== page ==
Thoughts on the death of this particular incarnation of "climate science": In the hours before his seizure at the Hôtel de Ville, Maximilian Robespierre was either shot by Charles-André Merda or shot himself in a suicide attempt. In either case, his jaw was left in tatters which, as one might imagine, greatly reduced the prospects that his legendary skill at oration would moderate his increasingly dire predicament. Indeed, he was, of course, eventually executed.
To give the blade of the guillotine an unobstructed fall, the executioner tore away the paper bandage that had been holding his jaw together.... Animal screams of pain escaped, silenced only by the falling blade."1
Given recent rumors that one of the cabal's own at University of East Anglia may have leaked the now famous "CRU emails," this bit of history occurred to me as an apt comparison. That this might be a self-inflicted wound would be an irony too sublimely cruel not to delight in as a guilty pleasure.
How even more deliciously ironic would it be if, in their lustful, Dr. Hendronsian2 self-aggrandizing rush to be the first to save the planet from the Neomalthusian horrors of free market economies, Phil Jones and Keith Briffa have stunted the world into inaction and indecision by disastrously overplaying their hand and, in the unlikely event that the Earth's climate is in fact characterized by unchecked positive feedback systems, thus doomed the human race.
The schadenfreude gripped cynic absolutely delights at the possibilities (before returning to weightier matters within the realm of her control).
Despite a plethora of frantic, even crazed apologetics (careers, lives and billions in grant money are, after all, at stake) the wound, like Robespierre's, may ultimately prove fatal. Further utterances of support from climate scientists have been neatly reduced to animal screams of pain. Correct or not, nothing proponents of catastrophic global warming say carries much weight just now. The recent shot to the jaw has crippled their legendary skill at oration and the mob, now deprived of the safe comfort of conformity, has quite mercurially turned on them. He who builds on the people....
Still, just now, we have but torn Robespierre's bandage. The gathering crowd around the scaffold eagerly and with great apprehension now awaits the application of the blade.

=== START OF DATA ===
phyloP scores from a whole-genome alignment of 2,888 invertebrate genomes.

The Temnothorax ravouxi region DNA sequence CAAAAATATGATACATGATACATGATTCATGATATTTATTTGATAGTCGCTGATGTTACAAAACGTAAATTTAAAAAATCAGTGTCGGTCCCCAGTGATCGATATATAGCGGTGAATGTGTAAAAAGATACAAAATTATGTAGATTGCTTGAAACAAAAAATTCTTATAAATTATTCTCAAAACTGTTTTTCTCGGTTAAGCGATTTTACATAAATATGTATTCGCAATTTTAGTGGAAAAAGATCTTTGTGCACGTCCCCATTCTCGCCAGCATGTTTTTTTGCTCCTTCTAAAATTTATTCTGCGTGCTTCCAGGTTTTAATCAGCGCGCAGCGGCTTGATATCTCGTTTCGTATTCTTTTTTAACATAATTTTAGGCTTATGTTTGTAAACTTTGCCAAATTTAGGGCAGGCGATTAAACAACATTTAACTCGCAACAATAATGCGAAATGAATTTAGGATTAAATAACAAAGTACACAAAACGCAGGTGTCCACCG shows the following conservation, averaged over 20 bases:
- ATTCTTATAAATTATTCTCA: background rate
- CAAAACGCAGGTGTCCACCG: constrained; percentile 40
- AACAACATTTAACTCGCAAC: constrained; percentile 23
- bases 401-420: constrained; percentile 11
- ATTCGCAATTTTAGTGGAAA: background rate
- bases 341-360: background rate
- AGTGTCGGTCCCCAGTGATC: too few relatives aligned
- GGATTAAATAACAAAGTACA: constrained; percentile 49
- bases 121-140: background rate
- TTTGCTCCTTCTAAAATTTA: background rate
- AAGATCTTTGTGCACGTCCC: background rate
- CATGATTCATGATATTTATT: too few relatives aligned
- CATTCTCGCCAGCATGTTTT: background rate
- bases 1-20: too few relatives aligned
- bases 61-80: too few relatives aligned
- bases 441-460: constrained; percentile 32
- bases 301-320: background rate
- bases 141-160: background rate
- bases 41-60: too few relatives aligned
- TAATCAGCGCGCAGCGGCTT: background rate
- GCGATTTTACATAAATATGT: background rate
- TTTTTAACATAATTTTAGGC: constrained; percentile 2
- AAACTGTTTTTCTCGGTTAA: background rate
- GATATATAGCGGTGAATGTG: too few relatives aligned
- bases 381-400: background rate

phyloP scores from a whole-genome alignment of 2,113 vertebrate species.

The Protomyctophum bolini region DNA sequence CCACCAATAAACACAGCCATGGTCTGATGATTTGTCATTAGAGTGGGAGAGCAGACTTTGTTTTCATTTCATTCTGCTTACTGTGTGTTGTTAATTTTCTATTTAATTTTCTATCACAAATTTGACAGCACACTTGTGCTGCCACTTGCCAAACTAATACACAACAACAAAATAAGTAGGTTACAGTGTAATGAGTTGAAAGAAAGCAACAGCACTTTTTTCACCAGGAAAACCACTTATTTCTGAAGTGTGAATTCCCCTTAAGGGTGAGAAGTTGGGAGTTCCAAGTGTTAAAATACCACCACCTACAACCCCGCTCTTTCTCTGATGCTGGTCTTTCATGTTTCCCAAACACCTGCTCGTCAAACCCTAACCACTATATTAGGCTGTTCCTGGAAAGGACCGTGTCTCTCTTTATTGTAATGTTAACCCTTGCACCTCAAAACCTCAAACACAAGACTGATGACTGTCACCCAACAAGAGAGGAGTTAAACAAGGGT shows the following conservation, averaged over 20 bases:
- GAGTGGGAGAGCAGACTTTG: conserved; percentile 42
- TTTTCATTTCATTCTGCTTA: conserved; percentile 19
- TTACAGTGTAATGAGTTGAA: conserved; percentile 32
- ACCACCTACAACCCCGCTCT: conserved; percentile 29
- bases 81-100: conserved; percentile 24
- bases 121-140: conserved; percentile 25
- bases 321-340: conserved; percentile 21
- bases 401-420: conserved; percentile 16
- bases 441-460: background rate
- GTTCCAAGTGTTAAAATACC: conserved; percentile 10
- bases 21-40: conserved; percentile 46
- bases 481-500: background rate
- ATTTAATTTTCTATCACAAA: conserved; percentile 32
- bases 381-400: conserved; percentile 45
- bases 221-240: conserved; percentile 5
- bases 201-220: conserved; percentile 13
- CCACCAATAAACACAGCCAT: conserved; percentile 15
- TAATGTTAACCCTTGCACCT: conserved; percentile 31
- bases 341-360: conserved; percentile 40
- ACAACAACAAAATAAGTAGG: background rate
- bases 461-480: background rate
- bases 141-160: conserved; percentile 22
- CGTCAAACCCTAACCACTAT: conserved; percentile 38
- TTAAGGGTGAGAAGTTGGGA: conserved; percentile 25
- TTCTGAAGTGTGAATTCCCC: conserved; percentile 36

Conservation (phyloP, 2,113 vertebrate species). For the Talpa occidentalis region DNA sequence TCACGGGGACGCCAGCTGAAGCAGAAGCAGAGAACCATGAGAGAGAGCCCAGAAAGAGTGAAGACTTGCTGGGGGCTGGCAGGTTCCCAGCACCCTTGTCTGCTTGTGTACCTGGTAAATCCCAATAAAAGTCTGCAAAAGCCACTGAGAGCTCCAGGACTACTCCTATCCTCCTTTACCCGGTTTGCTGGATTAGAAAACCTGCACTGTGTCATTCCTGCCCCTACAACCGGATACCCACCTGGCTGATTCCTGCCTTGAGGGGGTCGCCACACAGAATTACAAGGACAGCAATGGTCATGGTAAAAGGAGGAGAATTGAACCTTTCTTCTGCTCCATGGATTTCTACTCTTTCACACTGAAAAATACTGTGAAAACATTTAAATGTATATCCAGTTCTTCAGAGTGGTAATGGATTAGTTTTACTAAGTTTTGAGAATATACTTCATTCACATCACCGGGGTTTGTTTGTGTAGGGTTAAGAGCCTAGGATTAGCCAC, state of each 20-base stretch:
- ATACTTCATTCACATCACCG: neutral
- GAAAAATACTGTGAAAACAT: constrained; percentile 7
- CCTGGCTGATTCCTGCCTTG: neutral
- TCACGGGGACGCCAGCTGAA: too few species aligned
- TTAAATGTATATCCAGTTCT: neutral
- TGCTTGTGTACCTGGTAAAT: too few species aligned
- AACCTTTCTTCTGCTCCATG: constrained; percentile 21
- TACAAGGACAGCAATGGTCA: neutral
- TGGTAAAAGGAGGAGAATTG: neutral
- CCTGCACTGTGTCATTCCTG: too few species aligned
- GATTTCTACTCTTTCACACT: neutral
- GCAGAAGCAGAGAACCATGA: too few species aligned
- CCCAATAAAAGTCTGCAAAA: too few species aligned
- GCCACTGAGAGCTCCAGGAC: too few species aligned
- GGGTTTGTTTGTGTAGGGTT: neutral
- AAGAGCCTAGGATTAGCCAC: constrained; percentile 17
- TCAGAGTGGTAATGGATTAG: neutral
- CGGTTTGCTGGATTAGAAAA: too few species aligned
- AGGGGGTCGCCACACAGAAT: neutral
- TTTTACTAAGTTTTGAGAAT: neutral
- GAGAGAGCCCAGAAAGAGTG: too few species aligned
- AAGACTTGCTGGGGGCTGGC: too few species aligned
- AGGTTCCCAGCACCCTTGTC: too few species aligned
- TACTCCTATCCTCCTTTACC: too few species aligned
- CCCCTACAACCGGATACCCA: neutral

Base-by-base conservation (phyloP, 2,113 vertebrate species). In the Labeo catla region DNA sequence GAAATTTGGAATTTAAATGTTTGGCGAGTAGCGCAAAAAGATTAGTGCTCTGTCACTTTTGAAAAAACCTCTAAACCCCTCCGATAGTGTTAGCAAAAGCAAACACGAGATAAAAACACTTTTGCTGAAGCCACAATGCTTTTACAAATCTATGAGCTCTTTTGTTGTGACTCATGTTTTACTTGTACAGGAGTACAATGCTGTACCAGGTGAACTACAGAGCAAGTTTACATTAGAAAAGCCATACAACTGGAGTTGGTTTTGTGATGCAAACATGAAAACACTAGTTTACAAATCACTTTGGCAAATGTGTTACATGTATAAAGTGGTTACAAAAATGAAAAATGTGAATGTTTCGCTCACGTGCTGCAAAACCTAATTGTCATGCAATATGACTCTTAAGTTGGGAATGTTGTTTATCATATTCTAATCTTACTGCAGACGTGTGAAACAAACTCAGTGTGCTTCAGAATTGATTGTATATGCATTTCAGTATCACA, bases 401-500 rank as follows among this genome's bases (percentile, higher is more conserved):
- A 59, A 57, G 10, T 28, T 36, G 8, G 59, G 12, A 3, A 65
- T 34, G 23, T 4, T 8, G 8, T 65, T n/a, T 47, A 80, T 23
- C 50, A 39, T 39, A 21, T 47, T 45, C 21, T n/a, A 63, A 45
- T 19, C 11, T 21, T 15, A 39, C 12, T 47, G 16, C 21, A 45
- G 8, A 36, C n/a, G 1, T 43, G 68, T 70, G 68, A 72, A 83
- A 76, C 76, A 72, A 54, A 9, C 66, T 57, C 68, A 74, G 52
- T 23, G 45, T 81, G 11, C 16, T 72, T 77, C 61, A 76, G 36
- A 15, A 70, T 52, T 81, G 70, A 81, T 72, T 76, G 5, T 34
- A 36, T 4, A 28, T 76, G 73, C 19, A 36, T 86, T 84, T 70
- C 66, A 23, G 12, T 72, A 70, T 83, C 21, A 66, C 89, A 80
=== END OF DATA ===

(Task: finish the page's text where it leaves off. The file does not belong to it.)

- 1. Schama, Simon, Citizens: A Chronicle of the French Revolution, 1990.
- 2. Those finem respice readers who have not yet availed themselves of a viewing of Rudolph Maté's 1951 classic "When Worlds Collide" (soon returning to a theater near you as a Stephen Sommers monstrosity- who funds these projects?) would do well to treat themselves to a late night showing. While the reverse ski ramp rocket launcher is a "must see," it is the parallels to the present farce that are too perfect to be entirely accidental. To wit: "David Randall is a carefree ladies man and skilled pilot who finds he has been let in on the greatest and most terrible secret in the world when he is paid to deliver some mysterious pictures from one eminent astronomer to another. The recipient, Dr. Hendron, confirms the awful findings of the sender: the planet [Bellus] will collide with Earth and wipe out all of humanity. Despite widespread disbelief [the scene at the United Nations is cut right out of Gore b-roll] two philanthropists give Dr. Hendron some of the money he needs to build a rocket ship that will, at least theoretically, take them to Zyra, which may or may not be habitable for humans. The rest of the money comes from Sydney Stanton, a wheelchair-bound old man, who insists he come along, despite the severe limitations on the number of passengers and amount of cargo. Meanwhile, as doomsday approaches, Randall is surprised to find himself in a love triangle with Dr. Hendron's daughter and her fiancé. Humanity is in peril, and only a modern-day Noah's ark, and the continued need of a man for a woman, can save it." Is perhaps Al Gore playing the real life version of David Randall? If so we can only hope that, like Richard Derr, who played Randall in the original, Gore will eventually "move into character work and spend the remainder of his career in atmospheric authoritarian roles on film and TV," saving the joy of modern day renditions of programs like Barnaby Jones, Mannix, Starsky and Hutch, and, of course Cannon for the next generation before moving into a vaguely successful streak of real-estate speculation in California. One wonders who is playing the wheelchair-bound Sydney Stanton in today's real-life version.